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Q: children's fantasy book with a green crystal ( Answered,   0 Comments )
Subject: children's fantasy book with a green crystal
Category: Arts and Entertainment > Books and Literature
Asked by: whatda-ga
List Price: $15.00
Posted: 08 Oct 2006 23:06 PDT
Expires: 07 Nov 2006 22:06 PST
Question ID: 771883
I'm trying to find a series of books I read as a kid. Here's what I
know and the vague bits I can remember:

- They are children's books for elementary school age kids and up.
(Definitely were shelved in the children's section of my public
- Must have been published before 1980, although I suspect it was
sometime during the 1970s.
- Fantasy fiction. (Along the lines of "The Black Cauldron" series.)
- The story involved magic and wizards (but not sure they called
themselves "wizards").
- The wizards could take the form of other living things (but I'm not
sure they used the term "shape shift" though).
- I think at one point a wizard stayed in the shape of an animal so
long that when he changed back to his human form his hands kept a
shadow image of the hooves or claws or whatever the animal's feet
where like.
- I think a wizard may have even changed into a tree.
- A key element was a green crystal with some kind of magical power. 
- The crystal was shattered and pieces (I think they used the word
"shards") were scattered. I think they were scattered across time as
well as space.
- There was definitely a "grotto" because I remember having to look
that word up in the dictionary.
- And the only other clue I can think of is that I'm pretty sure the
author's name is in the middle of the alphabet because I remember
going to the middle of the fiction section in the children's room of
the library to find these books.

I hope someone can find the author and titles of these books. I'd love
to read them again to see if they are as good as I remember.
Subject: Re: children's fantasy book with a green crystal
Answered By: juggler-ga on 09 Oct 2006 01:04 PDT

It sounds like you're describing the "Children of Ynell" series by
Shirley Rousseau Murphy.

This was a juvenile fastasy series of five books published 1977-81.

The books involve the fight for control of a magic "runestone" (in "shards").

"The heroes and heroines of these novels, such as Thorn and Ramad, use
their visionary, psychic powers to battle evil seers and sorcerers,
dragons and monsters. In the course of their long battle, they ally
themselves with wolves, travel outside of time and fight for control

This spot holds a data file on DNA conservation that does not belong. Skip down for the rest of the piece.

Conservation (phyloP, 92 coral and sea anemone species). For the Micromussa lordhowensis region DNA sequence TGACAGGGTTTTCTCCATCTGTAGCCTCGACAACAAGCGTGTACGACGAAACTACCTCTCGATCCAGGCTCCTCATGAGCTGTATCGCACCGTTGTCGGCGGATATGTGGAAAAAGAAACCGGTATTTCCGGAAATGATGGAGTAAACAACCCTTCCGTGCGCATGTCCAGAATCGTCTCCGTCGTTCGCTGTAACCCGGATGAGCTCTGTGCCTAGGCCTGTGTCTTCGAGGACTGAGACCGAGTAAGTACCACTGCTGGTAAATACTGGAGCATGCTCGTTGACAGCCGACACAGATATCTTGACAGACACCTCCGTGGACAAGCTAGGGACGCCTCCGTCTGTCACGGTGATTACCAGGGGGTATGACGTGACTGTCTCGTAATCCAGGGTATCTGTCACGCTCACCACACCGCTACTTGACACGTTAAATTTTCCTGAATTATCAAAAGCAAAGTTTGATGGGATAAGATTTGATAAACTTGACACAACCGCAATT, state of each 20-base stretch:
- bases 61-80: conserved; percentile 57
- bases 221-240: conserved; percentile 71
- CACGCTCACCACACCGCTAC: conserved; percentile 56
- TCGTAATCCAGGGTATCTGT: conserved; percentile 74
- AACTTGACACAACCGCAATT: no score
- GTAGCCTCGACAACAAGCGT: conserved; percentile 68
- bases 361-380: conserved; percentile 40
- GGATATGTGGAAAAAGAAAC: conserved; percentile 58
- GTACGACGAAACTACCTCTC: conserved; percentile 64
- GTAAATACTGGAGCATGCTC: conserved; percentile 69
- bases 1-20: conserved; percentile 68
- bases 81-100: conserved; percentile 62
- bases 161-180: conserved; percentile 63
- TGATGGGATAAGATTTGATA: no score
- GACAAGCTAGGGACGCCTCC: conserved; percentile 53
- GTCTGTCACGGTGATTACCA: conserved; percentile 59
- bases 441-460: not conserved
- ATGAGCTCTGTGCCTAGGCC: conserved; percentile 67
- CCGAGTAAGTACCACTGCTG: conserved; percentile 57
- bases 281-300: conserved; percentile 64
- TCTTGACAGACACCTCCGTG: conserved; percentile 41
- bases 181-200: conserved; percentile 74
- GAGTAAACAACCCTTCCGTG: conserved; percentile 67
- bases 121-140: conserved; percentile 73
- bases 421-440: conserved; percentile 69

of the runestone. In order, the novels in this series are The Ring of
Fire; The Wolf Bell; The Castle of Hape; Caves of Fire and Ice; and
The Joining of the Stone. "
source: University of Southern Mississippi library,shirley.htm

A description of the fifth book, "The Joining of the Stone," describes
the runestone as being in "shards."

"Lobon, son of Ramad of the Wolves, helped by the wolves and the Seers
of Carriol, continues his father's struggle to find the shards of the
runestone and unite them for the power of good."

A cover photo features a character with what appears to be the
runestone around his neck, and the runestone appears to have a
greenish color.

And, needless to say, the author's name (Murphy) is consistent with
your memory of a mid-alphabet author.

Used copies of all five books in the series at

search strategy:
alibris: fantasy shards

I hope that this is the series that you had in mind.  If not, please
let me know via the "request clarification" feature, and we'll go back
to the drawing board. Thanks.

Request for Answer Clarification by whatda-ga on 10 Oct 2006 14:14 PDT

These books and this author don't ring a bell at all, but I think
you've found the right books based on all the great details in your
answer. I don't remember anything about love or psychic powers, but it
was a really long time ago and maybe some of the plot went right over
my head as a kid. Boy, does this make me feel old.

I want to give you the top rating for your excellent answer and fast
response, but I'd hate to do that and then find out these aren't the
right books. You already got paid, didn't you? Can I wait to post a
rating (and tip) until after I've read one of the books?

what-da-ga -- a/k/a fantasy fan with a really bad memory

Clarification of Answer by juggler-ga on 10 Oct 2006 17:49 PDT

I completely understand!    Many times, our memories of details of
books fade over time.  I've often returned to books after 20+ years
and found that I've forgotten some major plot points, and, conversely,
things that I remembered turned out to be relatively minor aspects of
the story.  Additionally, when you're talking about a series of books,
some character or plot point that you remember as major sometimes
turns out to have simply appeared in one book out of the series.

The key element in your description would seem to be the central plot
point of a green crystal broken into "shards."  The series mentioned
above seems to match this key element.  Nonetheless, I've done this
long enough to know that, occasionally, different books (often of the
same vintage) feature remarkably similar plots.   Sometimes, you
scratch your head and say, "Two different books shouldn't have been
that much alike, but they are!"  For example:

So, take your time.  Check out the Shirley Rousseau Murphy books and
let me know if they're your books.  If they aren't, we'll go back to
the drawing board and find the right books.
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